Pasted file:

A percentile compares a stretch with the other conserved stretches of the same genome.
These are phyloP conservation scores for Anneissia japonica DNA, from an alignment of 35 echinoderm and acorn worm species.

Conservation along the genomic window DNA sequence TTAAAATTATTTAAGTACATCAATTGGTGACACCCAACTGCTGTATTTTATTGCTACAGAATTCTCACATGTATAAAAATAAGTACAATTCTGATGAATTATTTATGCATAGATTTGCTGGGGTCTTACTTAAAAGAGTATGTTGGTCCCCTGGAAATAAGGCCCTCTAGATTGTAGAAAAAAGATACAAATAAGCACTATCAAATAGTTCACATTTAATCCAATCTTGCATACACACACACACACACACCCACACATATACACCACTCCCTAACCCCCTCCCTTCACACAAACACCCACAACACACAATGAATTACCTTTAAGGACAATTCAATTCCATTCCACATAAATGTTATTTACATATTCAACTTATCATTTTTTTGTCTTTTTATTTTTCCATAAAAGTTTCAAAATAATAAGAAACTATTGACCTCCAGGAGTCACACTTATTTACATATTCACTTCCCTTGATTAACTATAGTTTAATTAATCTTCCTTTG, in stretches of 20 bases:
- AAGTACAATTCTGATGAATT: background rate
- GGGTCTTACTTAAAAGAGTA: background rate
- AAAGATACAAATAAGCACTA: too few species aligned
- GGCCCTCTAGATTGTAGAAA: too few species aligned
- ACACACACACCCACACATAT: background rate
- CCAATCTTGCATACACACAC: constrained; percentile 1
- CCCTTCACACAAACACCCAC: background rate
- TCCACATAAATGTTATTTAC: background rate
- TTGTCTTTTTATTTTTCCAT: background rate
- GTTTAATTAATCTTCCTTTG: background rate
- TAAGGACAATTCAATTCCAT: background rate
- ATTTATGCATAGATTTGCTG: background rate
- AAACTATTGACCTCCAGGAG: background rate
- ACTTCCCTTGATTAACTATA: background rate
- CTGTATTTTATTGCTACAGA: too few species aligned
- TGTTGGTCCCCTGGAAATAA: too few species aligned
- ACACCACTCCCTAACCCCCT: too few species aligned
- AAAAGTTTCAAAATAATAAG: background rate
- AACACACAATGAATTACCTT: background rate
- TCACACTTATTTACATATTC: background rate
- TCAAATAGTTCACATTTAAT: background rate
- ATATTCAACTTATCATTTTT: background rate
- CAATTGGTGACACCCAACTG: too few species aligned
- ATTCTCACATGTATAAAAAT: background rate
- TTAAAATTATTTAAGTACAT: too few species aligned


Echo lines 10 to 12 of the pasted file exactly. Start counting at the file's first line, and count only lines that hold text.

- CCCTTCACACAAACACCCAC: background rate
- TCCACATAAATGTTATTTAC: background rate
- TTGTCTTTTTATTTTTCCAT: background rate